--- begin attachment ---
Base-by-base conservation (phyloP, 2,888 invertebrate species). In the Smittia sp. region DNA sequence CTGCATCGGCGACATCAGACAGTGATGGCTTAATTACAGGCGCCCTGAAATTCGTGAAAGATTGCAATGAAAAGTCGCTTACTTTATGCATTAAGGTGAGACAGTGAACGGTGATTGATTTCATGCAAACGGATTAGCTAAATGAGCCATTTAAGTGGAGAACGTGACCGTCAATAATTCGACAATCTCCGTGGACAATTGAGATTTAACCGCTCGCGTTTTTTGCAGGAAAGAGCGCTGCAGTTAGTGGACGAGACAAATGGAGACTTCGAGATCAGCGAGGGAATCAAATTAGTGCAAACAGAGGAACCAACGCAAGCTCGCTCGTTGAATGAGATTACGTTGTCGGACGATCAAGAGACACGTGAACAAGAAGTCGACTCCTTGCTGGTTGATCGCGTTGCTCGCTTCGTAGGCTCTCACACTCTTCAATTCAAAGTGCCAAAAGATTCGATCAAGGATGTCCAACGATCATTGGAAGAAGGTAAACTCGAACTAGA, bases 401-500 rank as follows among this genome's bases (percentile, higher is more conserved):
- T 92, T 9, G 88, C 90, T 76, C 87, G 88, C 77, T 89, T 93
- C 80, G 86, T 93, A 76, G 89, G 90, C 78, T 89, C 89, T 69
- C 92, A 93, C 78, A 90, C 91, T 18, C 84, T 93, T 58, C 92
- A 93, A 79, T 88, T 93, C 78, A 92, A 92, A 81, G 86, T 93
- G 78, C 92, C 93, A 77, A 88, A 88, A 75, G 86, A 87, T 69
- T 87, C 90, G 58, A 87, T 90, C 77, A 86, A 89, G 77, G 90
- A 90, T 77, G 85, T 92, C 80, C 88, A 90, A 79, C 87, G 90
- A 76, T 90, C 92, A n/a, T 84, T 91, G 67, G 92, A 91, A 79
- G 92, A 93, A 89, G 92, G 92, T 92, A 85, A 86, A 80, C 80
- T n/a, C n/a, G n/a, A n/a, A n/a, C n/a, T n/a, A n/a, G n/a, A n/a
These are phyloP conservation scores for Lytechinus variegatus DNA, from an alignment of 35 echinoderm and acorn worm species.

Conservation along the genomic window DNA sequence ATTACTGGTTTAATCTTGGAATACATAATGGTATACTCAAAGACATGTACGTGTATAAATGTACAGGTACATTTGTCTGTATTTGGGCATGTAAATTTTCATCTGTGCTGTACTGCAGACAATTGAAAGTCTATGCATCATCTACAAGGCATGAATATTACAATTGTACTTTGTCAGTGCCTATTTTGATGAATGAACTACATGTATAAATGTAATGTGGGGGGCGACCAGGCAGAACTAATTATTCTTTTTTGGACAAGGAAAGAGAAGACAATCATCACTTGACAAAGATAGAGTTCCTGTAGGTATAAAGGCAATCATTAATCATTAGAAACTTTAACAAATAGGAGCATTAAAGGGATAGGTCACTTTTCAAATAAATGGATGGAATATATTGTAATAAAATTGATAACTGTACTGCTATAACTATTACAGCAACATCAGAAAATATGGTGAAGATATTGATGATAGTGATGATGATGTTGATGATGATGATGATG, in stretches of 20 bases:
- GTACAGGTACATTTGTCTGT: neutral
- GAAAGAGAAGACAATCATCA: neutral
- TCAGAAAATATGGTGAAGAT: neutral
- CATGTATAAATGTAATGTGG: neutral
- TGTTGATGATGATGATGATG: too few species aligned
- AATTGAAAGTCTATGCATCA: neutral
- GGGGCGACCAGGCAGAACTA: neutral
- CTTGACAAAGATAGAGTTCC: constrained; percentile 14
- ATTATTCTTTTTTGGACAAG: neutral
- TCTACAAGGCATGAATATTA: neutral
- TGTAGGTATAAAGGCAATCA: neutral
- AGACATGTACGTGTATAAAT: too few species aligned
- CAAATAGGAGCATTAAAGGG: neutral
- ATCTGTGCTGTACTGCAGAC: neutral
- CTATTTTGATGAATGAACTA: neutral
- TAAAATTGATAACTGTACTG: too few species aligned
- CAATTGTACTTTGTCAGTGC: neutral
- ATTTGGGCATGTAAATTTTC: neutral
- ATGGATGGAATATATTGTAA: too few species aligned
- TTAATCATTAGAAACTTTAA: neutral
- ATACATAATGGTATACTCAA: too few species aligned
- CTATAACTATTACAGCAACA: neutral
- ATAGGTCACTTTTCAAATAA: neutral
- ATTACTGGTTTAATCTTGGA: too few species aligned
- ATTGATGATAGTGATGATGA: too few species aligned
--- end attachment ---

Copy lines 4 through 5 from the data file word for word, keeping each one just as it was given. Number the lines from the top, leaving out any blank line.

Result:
- C 92, A 93, C 78, A 90, C 91, T 18, C 84, T 93, T 58, C 92
- A 93, A 79, T 88, T 93, C 78, A 92, A 92, A 81, G 86, T 93